# A straightforward matrix eigenvectors/values problem, I'm a bit rusty?

here's the problem:

"In a two dimensional vector space, consider the operator whose matrix is written as
$$\sigma_x = \left(\begin{array}{cc}0&1\\1&0\end{array}\right)$$.

in an orthonormal basis {|1>, |2>}.

Calculate the eigenvalues and normalised eigenvectors for the operator in this basis."

I'm uncertain over what I'm being asked to do here. This operator clearly has not been expressed in the basis of its own eigenstates, otherwise it would have non-zero elements (ie. its eigenvalues) in the (1,1) and (2,2) elements, and zeros elsewhere, right?
I know how to find these eigenvalues and eigenstates, and have done this by calling the eigenstates $${|\phi_j>}$$ and doing $$\sigma_x |\phi_j> = \lambda |\phi_j>$$, where $$|\phi_j> = \left(\begin{array}{c}\phi_1\\\phi_2\end{array}\right)$$.

I do this and out pops the eigenvalues $$\lambda = +1 , -1$$ and the eigenvectors $$|\phi_a> = \frac{1}{\sqrt{2}} \left(\begin{array}{c}1\\1\end{array}\right)$$ and $$|\phi_b> = \frac{1}{\sqrt{2}} \left(\begin{array}{c}1\\-1\end{array}\right)$$.

This is where my confusion arises, because the problem asks me to "calculate normalised eigenvectors for the operator in this basis". Does this mean I am somehow supposed to write the eigenvectors $$|\phi_a_,_b>$$ in terms of the basis vectors $$|1>, |2>$$ that $$\sigma_x$$ was originally expressed in?

If so, how do I manage this, given that I am not told what $$|1>, |2>$$ are?
Or am I mistaken - are they actually what I have already calculated? If so, I am very confused about how these problems work.

Thanks.

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here's the problem:
Does this mean I am somehow supposed to write the eigenvectors $$|\phi_a_,_b>$$ in terms of the basis vectors $$|1>, |2>$$ that $$\sigma_x$$ was originally expressed in?

If so, how do I manage this, given that I am not told what $$|1>, |2>$$ are?
Or am I mistaken - are they actually what I have already calculated? If so, I am very confused about how these problems work.

Thanks.
You have already(implicitly) wrote the eigenvectors $$|\phi_a_,_b>$$ in terms of |1> and |2> (assuming you did the calculations correctly), for instance :
$$|\phi_a>=\frac{1}{\sqrt{2}}(|1>+|2>)$$
You don't need to know more about |1> and |2>

You have already(implicitly) wrote the eigenvectors $$|\phi_a_,_b>$$ in terms of |1> and |2> (assuming you did the calculations correctly), for instance :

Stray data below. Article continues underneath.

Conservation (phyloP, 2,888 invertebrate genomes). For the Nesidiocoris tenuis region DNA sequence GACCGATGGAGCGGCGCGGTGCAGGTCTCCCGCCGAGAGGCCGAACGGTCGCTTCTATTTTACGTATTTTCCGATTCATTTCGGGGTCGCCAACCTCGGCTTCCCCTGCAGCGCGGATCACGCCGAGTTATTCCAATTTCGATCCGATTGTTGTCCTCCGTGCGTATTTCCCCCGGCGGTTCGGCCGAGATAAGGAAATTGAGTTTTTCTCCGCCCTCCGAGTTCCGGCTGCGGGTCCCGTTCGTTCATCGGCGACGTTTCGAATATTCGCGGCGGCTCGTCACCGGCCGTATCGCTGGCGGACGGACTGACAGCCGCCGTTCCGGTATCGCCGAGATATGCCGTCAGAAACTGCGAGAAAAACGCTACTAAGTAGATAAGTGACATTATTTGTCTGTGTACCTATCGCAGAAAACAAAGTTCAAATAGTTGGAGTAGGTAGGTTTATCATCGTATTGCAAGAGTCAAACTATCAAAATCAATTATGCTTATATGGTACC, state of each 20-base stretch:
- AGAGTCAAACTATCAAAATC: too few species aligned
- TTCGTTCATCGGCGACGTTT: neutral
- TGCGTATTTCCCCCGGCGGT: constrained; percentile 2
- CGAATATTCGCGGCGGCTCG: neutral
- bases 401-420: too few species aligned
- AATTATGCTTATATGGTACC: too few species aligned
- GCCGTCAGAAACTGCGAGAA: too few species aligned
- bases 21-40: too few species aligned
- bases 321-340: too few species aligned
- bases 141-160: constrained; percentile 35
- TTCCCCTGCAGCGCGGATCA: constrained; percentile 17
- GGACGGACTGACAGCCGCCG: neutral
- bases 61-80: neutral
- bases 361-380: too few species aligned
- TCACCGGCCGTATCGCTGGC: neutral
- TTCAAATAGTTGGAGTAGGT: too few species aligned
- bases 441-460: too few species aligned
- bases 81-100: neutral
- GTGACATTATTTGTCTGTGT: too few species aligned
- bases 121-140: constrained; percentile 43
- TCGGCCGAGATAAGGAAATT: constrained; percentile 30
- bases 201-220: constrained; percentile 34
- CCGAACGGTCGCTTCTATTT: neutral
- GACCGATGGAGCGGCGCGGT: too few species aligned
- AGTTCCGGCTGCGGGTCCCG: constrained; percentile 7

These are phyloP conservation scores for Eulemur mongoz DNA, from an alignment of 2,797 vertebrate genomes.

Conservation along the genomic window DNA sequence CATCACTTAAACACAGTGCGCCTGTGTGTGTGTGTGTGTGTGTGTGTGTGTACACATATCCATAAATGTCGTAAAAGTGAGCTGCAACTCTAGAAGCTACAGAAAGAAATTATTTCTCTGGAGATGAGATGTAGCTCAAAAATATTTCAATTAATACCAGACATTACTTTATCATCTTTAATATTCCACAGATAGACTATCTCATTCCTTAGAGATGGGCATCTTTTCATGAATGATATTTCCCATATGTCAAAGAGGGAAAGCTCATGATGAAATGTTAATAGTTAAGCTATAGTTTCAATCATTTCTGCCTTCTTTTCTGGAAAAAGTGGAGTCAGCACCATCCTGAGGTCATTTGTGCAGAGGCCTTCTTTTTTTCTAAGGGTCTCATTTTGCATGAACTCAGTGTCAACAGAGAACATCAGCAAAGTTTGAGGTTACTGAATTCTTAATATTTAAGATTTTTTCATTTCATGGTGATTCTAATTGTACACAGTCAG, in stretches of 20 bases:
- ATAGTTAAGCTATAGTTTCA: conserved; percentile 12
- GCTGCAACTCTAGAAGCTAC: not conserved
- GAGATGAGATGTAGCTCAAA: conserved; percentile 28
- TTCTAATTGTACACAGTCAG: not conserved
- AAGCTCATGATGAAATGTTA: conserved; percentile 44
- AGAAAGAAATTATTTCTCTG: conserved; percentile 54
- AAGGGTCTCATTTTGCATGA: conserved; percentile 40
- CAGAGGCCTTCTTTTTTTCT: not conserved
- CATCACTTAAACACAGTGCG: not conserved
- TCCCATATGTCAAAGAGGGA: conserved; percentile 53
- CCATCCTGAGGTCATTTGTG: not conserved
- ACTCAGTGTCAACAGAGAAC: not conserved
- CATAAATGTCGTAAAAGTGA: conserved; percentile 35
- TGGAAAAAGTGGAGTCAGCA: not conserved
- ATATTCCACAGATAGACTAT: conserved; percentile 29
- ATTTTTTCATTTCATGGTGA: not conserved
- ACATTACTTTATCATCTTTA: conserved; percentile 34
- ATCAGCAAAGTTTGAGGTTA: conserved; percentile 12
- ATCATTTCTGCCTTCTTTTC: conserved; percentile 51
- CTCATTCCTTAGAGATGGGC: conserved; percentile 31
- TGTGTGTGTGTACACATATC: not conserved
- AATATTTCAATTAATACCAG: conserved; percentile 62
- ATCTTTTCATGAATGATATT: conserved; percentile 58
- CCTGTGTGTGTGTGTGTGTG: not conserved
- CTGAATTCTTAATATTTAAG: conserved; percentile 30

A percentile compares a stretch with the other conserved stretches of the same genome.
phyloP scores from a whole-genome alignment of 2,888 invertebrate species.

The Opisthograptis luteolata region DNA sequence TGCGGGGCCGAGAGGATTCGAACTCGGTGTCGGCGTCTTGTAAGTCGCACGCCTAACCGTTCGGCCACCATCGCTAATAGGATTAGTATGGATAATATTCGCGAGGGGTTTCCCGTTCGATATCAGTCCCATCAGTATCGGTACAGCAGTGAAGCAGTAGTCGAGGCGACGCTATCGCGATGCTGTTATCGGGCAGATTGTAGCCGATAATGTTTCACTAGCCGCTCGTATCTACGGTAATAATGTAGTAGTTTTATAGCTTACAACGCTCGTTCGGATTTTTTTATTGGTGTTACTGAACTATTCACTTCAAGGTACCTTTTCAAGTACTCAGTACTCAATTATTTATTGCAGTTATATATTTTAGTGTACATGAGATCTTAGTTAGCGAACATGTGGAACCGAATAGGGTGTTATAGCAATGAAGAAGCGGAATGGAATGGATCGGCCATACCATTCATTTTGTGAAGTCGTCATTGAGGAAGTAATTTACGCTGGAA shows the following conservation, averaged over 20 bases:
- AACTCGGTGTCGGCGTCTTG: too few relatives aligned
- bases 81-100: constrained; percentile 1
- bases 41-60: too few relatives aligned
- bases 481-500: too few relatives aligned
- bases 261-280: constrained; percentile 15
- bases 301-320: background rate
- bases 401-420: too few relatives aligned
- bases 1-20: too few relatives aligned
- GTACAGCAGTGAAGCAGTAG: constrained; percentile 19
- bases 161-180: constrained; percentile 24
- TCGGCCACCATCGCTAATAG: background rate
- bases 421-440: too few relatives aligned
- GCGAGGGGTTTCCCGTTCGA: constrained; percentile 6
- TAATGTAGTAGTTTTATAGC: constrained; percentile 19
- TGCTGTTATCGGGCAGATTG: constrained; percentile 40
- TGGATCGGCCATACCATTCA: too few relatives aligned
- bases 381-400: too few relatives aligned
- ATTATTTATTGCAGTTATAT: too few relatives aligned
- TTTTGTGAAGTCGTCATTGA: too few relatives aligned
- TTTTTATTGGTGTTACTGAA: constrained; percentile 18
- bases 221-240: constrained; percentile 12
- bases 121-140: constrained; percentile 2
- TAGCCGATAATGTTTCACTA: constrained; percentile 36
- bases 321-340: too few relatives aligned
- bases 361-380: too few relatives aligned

$$|\phi_a>=\frac{1}{\sqrt{2}}(|1>+|2>)$$
You don't need to know more about |1> and |2>
I don't think I understand. Or maybe I do - Am I right in thinking that if you have an n x n matrix for some operation, you can express it in ANY orthonormal basis of n basis vectors at all?
And the $$\sigma_x$$ I was given made the eigenvectors I calculated turn out to be the way they were, but if $$\sigma_x$$ was made from some other orthonormal basis I would do the same type of calculations and end up with different looking eigenvectors?

I've had this idea in my head that for one operator matrix there was only one way to write its eigenvectors, no matter what basis the matrix was made from. That must be wrong... if any of my ramblings make sense? I still feel confused...

anyway, how have you arrived at the conclusion that $$|\phi_a>=\frac{1}{\sqrt{2}}(|1>+|2>)$$?
what would that make$$|\phi_b>$$?

vela
Staff Emeritus
Homework Helper
I don't think I understand. Or maybe I do - Am I right in thinking that if you have an n x n matrix for some operation, you can express it in ANY orthonormal basis of n basis vectors at all?
And the $$\sigma_x$$ I was given made the eigenvectors I calculated turn out to be the way they were, but if $$\sigma_x$$ was made from some other orthonormal basis I would do the same type of calculations and end up with different looking eigenvectors?
You have the basic idea. The matrix is the representation of the operator with respect to some basis. The operator lives in some abstract operator land, and once you choose a basis, then you can find the corresponding matrix that represents it. Similarly, the vectors live in their vector space, but you don't have their coordinate representation until you decide which basis you're going to use.

I've had this idea in my head that for one operator matrix there was only one way to write its eigenvectors, no matter what basis the matrix was made from. That must be wrong... if any of my ramblings make sense? I still feel confused...
there are only one set of eigenvectors in the space, however there are many ways to express this eigenvector, one way for each basis you choose.
anyway, how have you arrived at the conclusion that $$|\phi_a>=\frac{1}{\sqrt{2}}(|1>+|2>)$$?
what would that make$$|\phi_b>$$?
This question suggest that you know how to do the arithmetics but still did not interpret what you are doing. I suggest you to study the fundamentals of linear algebra, for intance what is a linear space? what is a basis? what is a linear transformation? etc.
the answer is $|\phi_b>=\frac{1}{\sqrt{2}}(|1>-|2>)[/tex] This question suggest that you know how to do the arithmetics but still did not interpret what you are doing. this is probably true, although I am familiar with the things you mentioned - I do know what a linear vector space is, what a basis is, and so on, I'm just not very well practiced with problems like this one yet. vela Staff Emeritus Science Advisor Homework Helper Education Advisor The concept you need to understand is that the matrices are only representations of the operators and vectors. It's like writing down numbers. The same number can have different representations depending on which base you're working in. For example, the number ten written in base 5 is 20 whereas in base 2 it's 1010. Both 205 and 10102 represent the same number but the actual digits depend on what base you're using. You can separate the abstract idea of "ten" from its representation in a specific number system. You have a similar situation here with operators and vectors. They can be represented by arrays of numbers, but what those numbers actually are depends on which basis you're working in. In this problem, you were given the matrix that represents an operator relative to a basis. When you used that matrix to find the eigenvectors of the operator, the vectors were automatically written with respect to the same basis. With respect to the original [itex]\vert 1 \rangle$ and $\vert 2 \rangle$ basis, you have